FACT Magazine Gets Computer Music All Wrong


FACT magazine just published 14 pieces of music software that shaped modern music. It writes a history that seriously portrays computer music history as going from “bad” to “good” and from “no options” to “anything you want”. It’s quite strange, since it’s written by Xela who did his first (?) release on the demoscene label Monotonik back in the days. Ok, well:

*initiate uncool data-rant*

1980’s computers are portrayed in the article as word processors that only a few people made some experimental sounds with (of course, USA’s computer music inventor is mentioned as always). First of all – as much as I love text mode, computers had been using colours and vector graphics for ages. They had also generated pop music in 1956, made christmas carrols and TV-music in 1958, played Bach in 1959 and in 1960 you could draw music with a light pen. And in 1968 Douglas Engelbart did that demo that sort of featured all those gimmicks we still use today. So no, it wasn’t like computer music was just a grey little blob in the 1980’s. But that’s what the article claims. But it was followed by a revolution in quality!

Over time, however, music software blossomed, and transitioned from fiddly time wasters, doomed to the forgotten directories on an Commodore Amiga cover disk, to the plethora of usable and sturdy apps we have available to use today.

“Plethora of usable and sturdy”… what? Let me count the times that Ableton Live has crashed compared to how many times Protracker has crashed. Let me count how many years that your spankin’ new [DAW/VST/whatever] will be usable for, and then compare that to the sequencers and softsynths from the 1980’s. Let me count the amount of bloat that got added to music software in the 1990’s, and compare that to the ultra-fast interfaces of 1980’s trackers. Let’s look at the huge archives of MOD-files and chiptunes that are freely available today. And if we strip away all the normal stuff, there’s a quite fair amount of innovative or impressive works. Just like today. Made “despite of” or “because of” the software, depending on your perspective. I can only assume that these things are not important for the author, but let me say this: usability & usefulness are not exactly objective concepts.

I know the purpose of the article is not to give a thorough history lesson on computer music. Seems more like a click-bate, although there are some very interesting bits in there too. But if you start at 1985 and basically only say what the software did and who used it, you’re not going to be able to say anything about “shaping modern music”. And I don’t know, the tone of that first page of text just pisses me off, actually. The author might not like people (“hipsters”?) who don’t use computers to record audio nowadays, but he does it on the expense of more or less thousands of years of music that didn’t have these “apps” that have been fashionable for, oh, 20 years?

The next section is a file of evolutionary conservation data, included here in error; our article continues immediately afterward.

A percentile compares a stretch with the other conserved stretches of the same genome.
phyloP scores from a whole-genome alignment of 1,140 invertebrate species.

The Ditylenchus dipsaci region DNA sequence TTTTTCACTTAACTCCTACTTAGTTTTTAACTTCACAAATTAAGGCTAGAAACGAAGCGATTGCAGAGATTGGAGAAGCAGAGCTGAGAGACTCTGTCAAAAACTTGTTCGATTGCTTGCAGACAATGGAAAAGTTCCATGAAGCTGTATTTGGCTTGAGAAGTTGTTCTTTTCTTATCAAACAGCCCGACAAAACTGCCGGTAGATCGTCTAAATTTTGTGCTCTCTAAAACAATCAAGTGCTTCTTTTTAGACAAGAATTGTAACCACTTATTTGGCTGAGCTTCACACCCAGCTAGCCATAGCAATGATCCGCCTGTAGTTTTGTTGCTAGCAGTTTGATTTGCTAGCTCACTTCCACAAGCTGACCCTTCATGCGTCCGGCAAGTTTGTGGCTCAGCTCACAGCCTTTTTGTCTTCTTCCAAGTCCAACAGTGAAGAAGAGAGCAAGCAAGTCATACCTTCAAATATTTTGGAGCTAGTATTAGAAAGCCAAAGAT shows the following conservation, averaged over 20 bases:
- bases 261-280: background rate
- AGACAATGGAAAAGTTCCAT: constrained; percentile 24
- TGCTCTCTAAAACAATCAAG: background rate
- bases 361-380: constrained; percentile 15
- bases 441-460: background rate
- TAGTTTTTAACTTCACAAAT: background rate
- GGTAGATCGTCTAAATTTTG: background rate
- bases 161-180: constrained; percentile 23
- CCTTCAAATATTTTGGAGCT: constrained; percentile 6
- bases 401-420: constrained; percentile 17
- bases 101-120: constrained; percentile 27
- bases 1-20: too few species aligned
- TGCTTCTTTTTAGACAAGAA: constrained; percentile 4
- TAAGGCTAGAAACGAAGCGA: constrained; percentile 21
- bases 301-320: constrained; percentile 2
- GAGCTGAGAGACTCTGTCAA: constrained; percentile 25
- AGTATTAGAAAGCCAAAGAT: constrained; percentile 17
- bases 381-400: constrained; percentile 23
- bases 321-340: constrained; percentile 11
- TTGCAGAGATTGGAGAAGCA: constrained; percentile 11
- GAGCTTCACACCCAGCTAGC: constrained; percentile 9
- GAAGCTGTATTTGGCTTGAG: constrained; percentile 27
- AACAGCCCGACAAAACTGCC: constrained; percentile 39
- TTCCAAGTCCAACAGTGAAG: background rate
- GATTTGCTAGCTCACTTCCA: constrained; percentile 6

Oh and one last thing: The article opens by saying “We’re at the stage in history where using music software isn’t so much an option as it is a necessity.” What does that even mean? Hardware and software need eachother – you can’t have one without the other. And in fact, the software metaphor as we use it today leads people like Florian Cramer to say that software has existed for thousands of years in magic, music composition and poetry.

Sorry Xela, I guess you just touched a sore spot…


8 Responses to “FACT Magazine Gets Computer Music All Wrong”

  1. B.Leo Says:

    Give ’em hell!

  2. Akira Says:

    I had no idea the guy who wrote this had any sort of demoscene roots. Traitor!! :P

  3. cTrix^DA Says:

    I agree that many of the packages mentioned were quite impressive in their day as I remember when most of them came out. But no mention of Cool Edit…?! :-P

    A simple gripe I have is that the Author says Reaper is “shareware” (even hinting it’s “free”). It’s not… the version he talks about is for a 60 day evaluation. And the full $225 is super cheap for what it does. Saying it is “free” is saying people shouldn’t even pay for the bargain $60 “personal” licence!! (yet spend 1000’s on outboard)

  4. wackee/arise Says:

    Actually, I would disagree with some claims here, based solely on my experiences:
    – I played live using Ableton Live since 2001 and it did crash ONCE (offstage). And I am talking shitty laptop with Win XP. Whereas ProTracker 3 on a (borrowed) Amiga 600 crashed constantly and unexpectedly when using packer with MODs.
    – I also had my share of crashes on the C64 with Graffity’s GMC (usually upon load/save).
    But also, no software had as an efficient workflow as Fast Tracker 2 have had. This one you could use if you needed to do things fast, and it did deliver.
    But apart from that, I agree with most of the statements above ;-)

  5. Trixter Says:

    Wackee: That’s because you were using PT3. Should’ve stuck with 2.3 :-)

    • wackee/arise Says:

      Probably. But let’s not pretend that ‘legendary 8/16-bit stability’ is anything more than romanticizing the memories ;-)

  6. goto80 Says:

    Although we obviously have different experiences with the programs we use, is it possible to agree that the potential for crashes is bigger with newer machines, since the setups are a lot more complex? Soundcards, operating systems, conflicting drivers, etc?

    There might be some romanticizing on my part, but I’ve truly had very few problems with Protracker, defMON, DMC and JCH but much more so with Abletong, Renoise and …. LSDj.. :)

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